According to Apurva, when she prepares sweets for her own consumption or for her customers, she makes sure that it is always fresh and prepared only against the orders. “I don’t make and keep sweets: it’s done strictly on order so that it remains fresh. This is the reason people repeat the orders with me and they are happy with the quality that I provide them,” said Apurva adding that she has major customers from North India who order their requirements well in advance, “I get orders for destination weddings and these customers are very particular about the quality and they always have customised requirements which they send to their guests along with the invitations and hence maintaining the quality is my prime concern.”
Apurva says that she uses only the very purest ingredients and for that, she identifies vendors who make ingredients themselves. “For example, I never buy ghee from the market. Instead, I have identified a lady who makes this at home and this way I also give her some business and try to empower her with that. Even as far as the packaging is concerned, it is very unique and I am sure that you won’t be able to see such packaging anywhere in Goa. I make sure that all the packaging material is biodegradable without plastic and the packaging is also sourced from women entrepreneurs from Mumbai and Delhi.”
Passion for Cooking
Apurva has had a passion for cooking since the age of 12. “I used to make biryani and my cousins were big fans of it and I was always in the kitchen. I was always passionate about food and culinary delights and then I decided to turn that passion into my profession,” said Apurva. She would always experiment with new things in the kitchen. “After leaving my job at the hotel, I decided to dedicate my time to my passion. Even at home, I cook myself, despite having maids because my husband and my kids like the food prepared by me. My husband always encourages me saying ‘you know the science behind cooking’ which makes me feel proud and empowered.”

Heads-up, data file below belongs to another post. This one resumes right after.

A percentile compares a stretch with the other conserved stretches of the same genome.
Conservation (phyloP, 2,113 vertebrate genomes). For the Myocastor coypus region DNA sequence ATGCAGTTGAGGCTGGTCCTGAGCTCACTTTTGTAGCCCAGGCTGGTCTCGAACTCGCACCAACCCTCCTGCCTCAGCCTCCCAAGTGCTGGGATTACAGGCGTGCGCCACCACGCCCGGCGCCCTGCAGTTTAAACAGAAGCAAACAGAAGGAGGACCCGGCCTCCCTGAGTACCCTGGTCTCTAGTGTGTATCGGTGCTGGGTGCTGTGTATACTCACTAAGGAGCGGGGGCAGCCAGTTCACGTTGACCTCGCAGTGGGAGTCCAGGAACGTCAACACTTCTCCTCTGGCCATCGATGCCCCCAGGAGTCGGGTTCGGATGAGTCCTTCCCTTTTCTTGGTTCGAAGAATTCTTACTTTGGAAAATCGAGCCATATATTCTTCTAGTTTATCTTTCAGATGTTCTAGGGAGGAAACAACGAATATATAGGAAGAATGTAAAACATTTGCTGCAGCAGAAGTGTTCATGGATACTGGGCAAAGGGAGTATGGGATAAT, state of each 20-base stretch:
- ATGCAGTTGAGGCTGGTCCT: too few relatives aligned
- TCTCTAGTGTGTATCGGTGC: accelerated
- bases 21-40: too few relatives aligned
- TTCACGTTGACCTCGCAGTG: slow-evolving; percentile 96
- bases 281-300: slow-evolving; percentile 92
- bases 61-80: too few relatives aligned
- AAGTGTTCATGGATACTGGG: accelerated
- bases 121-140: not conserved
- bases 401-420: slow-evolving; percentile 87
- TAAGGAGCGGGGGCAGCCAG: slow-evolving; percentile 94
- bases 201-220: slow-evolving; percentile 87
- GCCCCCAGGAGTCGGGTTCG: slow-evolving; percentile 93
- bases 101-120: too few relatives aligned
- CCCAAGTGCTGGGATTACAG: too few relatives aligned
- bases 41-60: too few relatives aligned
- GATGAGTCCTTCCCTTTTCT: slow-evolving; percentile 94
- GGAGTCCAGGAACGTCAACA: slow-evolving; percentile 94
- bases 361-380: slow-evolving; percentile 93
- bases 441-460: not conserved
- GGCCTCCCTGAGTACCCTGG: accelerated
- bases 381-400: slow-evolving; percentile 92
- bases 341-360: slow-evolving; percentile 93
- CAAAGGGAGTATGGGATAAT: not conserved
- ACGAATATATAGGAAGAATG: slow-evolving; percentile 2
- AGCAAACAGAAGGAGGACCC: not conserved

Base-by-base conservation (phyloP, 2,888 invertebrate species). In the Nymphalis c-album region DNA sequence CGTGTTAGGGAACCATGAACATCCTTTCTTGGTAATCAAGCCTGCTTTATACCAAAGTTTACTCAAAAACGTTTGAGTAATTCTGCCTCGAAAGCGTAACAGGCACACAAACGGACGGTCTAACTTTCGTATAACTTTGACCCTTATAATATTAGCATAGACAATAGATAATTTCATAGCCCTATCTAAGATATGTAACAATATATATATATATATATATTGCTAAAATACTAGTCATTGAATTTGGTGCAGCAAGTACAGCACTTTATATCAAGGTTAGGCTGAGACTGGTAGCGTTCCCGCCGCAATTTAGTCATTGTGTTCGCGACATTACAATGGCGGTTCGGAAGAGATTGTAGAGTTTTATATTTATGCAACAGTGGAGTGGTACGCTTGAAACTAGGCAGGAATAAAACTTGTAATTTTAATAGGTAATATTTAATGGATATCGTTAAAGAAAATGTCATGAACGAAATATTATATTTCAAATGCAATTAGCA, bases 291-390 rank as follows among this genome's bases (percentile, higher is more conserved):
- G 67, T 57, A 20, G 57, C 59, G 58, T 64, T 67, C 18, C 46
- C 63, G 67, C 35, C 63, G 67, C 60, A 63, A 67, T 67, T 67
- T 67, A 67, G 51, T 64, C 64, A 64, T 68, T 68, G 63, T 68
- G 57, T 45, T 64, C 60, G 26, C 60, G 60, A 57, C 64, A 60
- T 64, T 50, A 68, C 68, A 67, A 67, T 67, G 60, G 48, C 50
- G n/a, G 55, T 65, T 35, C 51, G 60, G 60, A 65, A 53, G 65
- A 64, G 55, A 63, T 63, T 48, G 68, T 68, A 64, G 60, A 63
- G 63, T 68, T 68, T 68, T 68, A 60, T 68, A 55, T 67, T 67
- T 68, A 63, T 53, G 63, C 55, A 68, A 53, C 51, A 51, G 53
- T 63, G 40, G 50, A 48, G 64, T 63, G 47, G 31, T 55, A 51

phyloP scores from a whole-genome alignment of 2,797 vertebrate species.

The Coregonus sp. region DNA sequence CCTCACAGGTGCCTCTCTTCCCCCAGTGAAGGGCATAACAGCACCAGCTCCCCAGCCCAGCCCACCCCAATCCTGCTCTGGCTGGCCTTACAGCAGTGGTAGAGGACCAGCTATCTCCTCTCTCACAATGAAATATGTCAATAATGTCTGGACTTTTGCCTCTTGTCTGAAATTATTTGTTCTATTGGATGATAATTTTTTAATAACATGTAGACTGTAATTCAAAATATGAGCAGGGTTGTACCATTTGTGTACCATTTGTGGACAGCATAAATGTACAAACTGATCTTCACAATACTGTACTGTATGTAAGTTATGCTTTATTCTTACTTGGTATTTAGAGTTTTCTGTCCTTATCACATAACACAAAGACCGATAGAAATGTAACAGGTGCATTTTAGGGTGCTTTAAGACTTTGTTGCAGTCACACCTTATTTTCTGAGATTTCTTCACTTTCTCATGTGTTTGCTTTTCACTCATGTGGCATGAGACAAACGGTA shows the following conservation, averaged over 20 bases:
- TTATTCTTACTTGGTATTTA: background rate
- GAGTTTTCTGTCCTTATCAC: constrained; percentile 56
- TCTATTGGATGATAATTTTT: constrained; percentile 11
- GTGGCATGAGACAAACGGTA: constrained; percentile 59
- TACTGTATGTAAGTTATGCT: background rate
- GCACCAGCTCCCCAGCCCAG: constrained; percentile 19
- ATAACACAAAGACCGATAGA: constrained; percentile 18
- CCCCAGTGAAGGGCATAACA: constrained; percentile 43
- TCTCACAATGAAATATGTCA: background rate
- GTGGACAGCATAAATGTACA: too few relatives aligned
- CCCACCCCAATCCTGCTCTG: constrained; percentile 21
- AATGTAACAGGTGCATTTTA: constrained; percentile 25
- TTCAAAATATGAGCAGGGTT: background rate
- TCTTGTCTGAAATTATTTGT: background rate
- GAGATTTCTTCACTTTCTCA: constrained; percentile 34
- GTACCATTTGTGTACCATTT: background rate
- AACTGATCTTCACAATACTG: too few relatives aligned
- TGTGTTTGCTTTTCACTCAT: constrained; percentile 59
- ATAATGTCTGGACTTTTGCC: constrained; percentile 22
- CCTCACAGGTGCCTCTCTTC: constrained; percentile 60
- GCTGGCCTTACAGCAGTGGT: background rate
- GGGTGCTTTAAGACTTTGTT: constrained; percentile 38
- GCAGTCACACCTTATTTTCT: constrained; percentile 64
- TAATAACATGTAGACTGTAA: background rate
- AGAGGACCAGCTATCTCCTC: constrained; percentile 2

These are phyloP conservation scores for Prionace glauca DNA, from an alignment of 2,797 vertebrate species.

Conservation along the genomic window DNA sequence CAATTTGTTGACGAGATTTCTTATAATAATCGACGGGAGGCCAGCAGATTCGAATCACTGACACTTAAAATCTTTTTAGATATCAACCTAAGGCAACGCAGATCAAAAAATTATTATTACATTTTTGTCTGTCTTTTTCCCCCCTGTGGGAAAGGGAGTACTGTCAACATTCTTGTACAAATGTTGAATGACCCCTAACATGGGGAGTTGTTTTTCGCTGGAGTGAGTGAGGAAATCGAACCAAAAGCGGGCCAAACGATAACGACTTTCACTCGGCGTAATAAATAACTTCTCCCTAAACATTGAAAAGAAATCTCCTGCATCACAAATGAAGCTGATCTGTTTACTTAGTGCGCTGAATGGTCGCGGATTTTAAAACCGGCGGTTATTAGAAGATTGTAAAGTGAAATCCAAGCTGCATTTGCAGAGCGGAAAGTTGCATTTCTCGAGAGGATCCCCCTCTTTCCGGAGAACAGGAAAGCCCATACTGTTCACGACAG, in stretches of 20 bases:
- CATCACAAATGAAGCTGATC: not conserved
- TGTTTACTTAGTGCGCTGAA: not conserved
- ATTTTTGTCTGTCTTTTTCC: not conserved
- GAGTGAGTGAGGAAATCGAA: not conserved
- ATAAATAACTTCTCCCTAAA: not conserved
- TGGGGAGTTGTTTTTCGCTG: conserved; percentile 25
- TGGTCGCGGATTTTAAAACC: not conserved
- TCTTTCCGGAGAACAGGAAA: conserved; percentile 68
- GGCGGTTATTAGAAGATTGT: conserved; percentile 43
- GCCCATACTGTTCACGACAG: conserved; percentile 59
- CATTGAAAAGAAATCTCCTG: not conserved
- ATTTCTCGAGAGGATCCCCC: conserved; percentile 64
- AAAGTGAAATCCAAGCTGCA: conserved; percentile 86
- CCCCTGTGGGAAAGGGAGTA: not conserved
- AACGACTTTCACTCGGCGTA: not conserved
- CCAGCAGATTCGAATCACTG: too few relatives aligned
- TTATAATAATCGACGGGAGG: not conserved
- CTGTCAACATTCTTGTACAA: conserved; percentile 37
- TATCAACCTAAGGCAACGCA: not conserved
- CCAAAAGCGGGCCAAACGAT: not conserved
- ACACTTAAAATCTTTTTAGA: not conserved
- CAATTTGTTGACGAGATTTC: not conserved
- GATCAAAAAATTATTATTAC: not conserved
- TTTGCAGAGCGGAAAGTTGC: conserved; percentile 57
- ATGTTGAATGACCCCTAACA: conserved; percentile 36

There is a very interesting story behind how her passion turned into her profession. “It all started with my preparation of the Mysore Paak that caught the attention of my neighbours, who started asking me if I can prepare some for them. They were ready to pay for it, and it all started from there. Another thing that encouraged me was the appreciation of my neighbours who would say they did not get such sweets in the shops: the quality and authenticity are of top-notch.”
Apurva says that none of the sweet shops sells the “Moong Laddoo” “There is a big difference in the taste of homemade sweets and the sweets manufactured in factories. “They make use of artificial colours to make it look very attractive and some ingredients to keep it fresh for a longer time, but it is not good for our health. I prepare something called Eden Rose which is a Gulkand flavoured Laddoo and colour we use in that is extracted from beetroot and we use concentrated juice extracted from fruit to get the pink colour in the Laddoos,” she said adding that the idea behind this is that she wants to serve her customers exactly what she’d give to her family. “ When I don’t serve anything that is harmful to my family then why would I do that to others? To get the yellow colour I use Haldi or Kesar and the same values I keep intact in Delicious Delight.”
For Apurva, profit-making is secondary to creating a brand “When someone eats the sweets prepared by me and says that it reminds them of the food made by their mother, it makes me feel very proud. I have a plan of introducing the recipes that have become extinct in due course of time. And I also believe that one woman can empower others and I do this myself by giving opportunities to other women which is why most of my suppliers are self-employed women. I do what I preach and that is why I have taken my mother-in-law with me in this entrepreneurial journey of mine.”